lec_16_critiques_modeling_complexity - Sciences...

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1 1 Sciences Transformed: The Sixties, Computers, Environmentalism 1 1960s radicalism: against what? 2 Critiques of a soulless world. 3 Images of Science in the 1960s 4 The environmental movement and science/technology 5 Environmental sciences 6 Models (computational) 7 Modeling and the science of climate change 2 1 1960s Radicalism: Against What? The 1960s protests were for civil rights, and then against the war in Vietnam. Feminism and environmentalism soon emerged also as big issues. What did all of this have to do with science and technology? Vietnam protest at UCLA 3 The Mission of Science, from Truth to Consumption Science expanded hugely in the 1950s, and quickly grew complacent. It offered an easier life, i.e. household conveniences and more things. In the 2000s, this is entirely different. Now science promises more cool things. 4 Science offered a better world (?) The RAND Corporation looks forward in 1954 to the home computer of 2004. 5 Militaristic science was a great popular success (and still is?) But in the Vietnam era, this seemed to many a highly negative association. Is it real? Is it satire? In our era, who can tell? 6 2 Critiques of a soulless world In the early 20 th century, mass- production and standardization were much admired. Large business organizations also created relatively standardized people.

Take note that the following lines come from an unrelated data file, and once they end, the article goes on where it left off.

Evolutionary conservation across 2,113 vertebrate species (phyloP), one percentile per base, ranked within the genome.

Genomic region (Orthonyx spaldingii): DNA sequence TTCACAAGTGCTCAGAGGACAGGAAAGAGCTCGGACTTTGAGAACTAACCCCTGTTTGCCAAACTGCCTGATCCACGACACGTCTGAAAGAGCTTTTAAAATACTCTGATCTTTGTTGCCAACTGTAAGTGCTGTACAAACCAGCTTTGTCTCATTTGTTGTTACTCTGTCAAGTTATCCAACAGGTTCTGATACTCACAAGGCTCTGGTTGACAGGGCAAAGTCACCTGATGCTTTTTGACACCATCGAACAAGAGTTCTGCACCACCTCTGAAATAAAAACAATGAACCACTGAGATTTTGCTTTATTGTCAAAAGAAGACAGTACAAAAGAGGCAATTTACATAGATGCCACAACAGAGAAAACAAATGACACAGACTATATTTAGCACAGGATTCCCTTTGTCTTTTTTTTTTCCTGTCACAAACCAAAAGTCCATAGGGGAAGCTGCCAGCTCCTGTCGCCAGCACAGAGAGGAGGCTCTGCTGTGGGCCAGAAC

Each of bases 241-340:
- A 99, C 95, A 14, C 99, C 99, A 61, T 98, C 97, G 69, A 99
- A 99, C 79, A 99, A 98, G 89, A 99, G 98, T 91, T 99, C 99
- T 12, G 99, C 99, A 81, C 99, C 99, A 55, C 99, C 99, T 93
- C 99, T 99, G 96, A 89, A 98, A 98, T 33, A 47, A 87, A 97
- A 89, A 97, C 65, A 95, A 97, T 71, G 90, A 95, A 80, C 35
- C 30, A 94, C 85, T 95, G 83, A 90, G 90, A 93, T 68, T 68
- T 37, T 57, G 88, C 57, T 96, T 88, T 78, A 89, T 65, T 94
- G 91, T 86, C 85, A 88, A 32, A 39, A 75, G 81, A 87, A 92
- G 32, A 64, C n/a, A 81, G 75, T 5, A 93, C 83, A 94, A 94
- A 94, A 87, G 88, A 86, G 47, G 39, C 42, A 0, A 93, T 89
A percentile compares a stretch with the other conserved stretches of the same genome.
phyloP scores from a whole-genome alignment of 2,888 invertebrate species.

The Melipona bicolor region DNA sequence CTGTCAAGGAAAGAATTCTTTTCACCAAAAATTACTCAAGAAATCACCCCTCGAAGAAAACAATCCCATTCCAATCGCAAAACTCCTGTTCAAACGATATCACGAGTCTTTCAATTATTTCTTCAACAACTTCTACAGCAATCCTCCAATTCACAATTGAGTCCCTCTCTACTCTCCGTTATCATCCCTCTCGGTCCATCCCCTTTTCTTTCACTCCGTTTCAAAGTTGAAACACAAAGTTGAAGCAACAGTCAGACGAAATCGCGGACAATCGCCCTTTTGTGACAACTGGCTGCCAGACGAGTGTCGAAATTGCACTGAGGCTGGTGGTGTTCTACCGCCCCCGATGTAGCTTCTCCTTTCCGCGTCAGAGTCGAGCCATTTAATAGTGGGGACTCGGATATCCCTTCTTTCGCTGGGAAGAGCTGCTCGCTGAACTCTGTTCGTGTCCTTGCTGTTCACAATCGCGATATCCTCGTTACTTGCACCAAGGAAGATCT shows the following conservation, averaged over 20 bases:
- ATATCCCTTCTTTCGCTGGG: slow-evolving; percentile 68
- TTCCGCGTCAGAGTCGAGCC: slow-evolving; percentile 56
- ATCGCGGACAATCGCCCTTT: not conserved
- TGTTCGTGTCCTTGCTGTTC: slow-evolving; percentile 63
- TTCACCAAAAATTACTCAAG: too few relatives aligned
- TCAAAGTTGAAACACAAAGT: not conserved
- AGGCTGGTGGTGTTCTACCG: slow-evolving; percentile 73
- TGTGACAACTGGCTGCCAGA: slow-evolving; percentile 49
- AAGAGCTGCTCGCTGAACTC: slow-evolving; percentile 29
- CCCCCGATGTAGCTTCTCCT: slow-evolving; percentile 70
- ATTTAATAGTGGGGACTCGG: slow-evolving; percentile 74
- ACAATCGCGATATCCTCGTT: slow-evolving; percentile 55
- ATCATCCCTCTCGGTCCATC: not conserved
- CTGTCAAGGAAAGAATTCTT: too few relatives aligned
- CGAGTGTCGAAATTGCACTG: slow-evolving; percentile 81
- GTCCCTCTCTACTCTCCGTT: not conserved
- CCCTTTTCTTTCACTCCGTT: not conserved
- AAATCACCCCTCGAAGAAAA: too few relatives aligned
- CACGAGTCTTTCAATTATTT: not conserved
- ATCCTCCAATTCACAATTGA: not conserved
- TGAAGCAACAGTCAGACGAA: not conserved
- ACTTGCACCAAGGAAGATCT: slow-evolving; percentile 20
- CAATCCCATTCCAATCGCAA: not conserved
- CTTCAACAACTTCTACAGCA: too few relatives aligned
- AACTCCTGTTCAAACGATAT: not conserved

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2 7 Great technological systems Here are two technological networks in the US. Both are associated with intensive scientific work. Nuclear weapons were particularly suspect, but both came to stand for soulless mechanism. Does science make the world uniform? 8 Revolt against the machine Lewis Mumford (1895-1990) was already skeptical of “megatechnics” in the 1920s and 1930s ( Technics and Civilization , 1934). In 1945 he was deeply disturbed by the dropping of the atomic bomb. He became an opponent of Robert Moses and urban redevelopment in New York. In 1967-1970 he published two volumes of The Myth of the Machine, railing against “the pentagon of power” and a quantified, mechanical world. 9 Philosopher of Eros Another critic of technological (capitalistic) civilization was Herbert Marcuse (shown here in Berlin in 1968), who denounced repression in the name of Freud and Marx, contrasting deep philosophy with shallow science and living nature with technological machinery. 10 In the councils of government, we must guard against the acquisition of unwarranted influence, whether sought or unsought, by the military industrial complex. The potential for the disastrous rise of misplaced power exists and will persist.… Akin to, and largely responsible for the sweeping changes in our industrial- military posture, has been the technological revolution during recent decades…. Today, the solitary inventor, tinkering in his shop, has been overshadowed by
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lec_16_critiques_modeling_complexity - Sciences...

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